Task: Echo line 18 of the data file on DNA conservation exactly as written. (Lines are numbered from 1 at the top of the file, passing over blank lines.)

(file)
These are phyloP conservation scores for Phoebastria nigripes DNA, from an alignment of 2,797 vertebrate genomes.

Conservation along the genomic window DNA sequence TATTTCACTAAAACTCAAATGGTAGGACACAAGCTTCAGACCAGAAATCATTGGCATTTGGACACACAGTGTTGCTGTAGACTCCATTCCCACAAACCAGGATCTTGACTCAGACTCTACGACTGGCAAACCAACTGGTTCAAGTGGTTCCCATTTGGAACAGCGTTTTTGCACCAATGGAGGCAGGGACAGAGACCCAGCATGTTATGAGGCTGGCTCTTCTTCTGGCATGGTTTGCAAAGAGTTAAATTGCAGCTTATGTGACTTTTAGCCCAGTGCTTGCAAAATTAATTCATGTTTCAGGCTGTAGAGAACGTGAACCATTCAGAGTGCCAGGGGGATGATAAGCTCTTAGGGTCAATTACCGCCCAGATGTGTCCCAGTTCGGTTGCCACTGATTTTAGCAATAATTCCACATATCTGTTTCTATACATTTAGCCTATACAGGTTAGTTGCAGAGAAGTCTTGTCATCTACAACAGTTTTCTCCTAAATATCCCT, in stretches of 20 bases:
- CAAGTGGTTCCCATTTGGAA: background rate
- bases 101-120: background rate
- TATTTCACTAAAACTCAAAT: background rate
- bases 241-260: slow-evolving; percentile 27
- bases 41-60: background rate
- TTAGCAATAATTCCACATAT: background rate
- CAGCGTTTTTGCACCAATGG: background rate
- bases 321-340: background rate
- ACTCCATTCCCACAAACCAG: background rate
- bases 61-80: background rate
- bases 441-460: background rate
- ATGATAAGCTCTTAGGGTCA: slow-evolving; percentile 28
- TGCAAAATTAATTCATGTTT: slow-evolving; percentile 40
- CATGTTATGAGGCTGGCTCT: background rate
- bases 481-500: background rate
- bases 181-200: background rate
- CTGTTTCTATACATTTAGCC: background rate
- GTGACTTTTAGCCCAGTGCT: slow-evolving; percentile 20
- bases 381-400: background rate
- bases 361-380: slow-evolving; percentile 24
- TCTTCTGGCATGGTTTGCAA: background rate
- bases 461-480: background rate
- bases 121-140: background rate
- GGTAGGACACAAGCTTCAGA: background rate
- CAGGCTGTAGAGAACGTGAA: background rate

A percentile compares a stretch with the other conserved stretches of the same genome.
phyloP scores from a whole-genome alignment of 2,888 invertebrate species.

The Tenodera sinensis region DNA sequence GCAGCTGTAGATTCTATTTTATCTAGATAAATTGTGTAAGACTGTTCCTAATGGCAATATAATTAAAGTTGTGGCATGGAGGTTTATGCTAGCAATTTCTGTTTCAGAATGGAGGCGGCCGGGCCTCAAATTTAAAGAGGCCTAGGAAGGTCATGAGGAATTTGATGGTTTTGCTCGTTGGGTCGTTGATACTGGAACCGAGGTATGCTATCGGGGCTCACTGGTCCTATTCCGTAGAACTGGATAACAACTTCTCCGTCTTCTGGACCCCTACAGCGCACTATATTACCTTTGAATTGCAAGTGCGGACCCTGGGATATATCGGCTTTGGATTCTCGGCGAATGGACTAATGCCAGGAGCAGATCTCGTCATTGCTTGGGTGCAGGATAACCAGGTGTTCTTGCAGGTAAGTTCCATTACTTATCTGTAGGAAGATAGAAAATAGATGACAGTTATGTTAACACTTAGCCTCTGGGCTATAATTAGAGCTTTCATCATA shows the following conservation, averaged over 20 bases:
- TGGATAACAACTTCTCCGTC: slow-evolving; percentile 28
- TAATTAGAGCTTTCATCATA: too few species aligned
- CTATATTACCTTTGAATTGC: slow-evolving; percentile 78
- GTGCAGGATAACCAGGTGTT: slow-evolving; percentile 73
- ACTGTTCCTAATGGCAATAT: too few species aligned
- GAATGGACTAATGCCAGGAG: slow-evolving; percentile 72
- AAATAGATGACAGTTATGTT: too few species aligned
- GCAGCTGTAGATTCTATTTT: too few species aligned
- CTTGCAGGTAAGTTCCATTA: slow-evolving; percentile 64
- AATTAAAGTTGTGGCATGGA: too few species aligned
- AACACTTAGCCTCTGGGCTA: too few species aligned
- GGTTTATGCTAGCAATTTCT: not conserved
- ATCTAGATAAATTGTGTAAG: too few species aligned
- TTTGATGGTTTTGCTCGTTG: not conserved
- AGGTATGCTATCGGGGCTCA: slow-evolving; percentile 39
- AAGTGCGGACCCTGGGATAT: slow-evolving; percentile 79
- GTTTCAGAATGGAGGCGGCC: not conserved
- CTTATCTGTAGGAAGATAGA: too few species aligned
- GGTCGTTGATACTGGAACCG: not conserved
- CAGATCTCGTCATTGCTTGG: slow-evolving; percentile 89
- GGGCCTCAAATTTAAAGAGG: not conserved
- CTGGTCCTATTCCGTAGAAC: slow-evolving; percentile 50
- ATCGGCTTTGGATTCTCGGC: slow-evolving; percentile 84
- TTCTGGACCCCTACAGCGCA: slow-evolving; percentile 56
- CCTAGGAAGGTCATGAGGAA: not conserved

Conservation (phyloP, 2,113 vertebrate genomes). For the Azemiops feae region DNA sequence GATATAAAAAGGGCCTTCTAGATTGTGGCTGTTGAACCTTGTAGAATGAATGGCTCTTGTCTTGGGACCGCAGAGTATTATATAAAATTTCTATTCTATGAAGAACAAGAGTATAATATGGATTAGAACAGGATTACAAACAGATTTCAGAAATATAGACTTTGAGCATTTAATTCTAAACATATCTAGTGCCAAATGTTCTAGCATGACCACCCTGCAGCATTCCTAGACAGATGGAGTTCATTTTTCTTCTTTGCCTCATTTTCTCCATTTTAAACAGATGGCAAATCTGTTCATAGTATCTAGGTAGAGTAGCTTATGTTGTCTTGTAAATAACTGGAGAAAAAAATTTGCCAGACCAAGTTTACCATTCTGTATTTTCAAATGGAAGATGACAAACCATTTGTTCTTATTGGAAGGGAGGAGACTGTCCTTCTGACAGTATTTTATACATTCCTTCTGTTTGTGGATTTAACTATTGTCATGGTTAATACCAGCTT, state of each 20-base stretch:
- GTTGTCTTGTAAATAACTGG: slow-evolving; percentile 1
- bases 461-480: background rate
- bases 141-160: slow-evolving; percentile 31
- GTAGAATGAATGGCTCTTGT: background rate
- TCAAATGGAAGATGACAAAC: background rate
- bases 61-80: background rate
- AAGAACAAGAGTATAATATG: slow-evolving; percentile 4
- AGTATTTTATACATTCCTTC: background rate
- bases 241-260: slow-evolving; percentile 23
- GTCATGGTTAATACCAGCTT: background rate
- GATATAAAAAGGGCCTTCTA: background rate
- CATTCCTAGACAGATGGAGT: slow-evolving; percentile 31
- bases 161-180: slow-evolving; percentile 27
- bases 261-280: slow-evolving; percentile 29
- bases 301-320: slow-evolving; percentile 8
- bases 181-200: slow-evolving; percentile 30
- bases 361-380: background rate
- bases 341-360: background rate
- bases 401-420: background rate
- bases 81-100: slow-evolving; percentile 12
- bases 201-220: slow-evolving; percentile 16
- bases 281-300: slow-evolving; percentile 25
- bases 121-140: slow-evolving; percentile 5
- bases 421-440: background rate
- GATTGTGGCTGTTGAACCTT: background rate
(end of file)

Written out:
- bases 181-200: background rate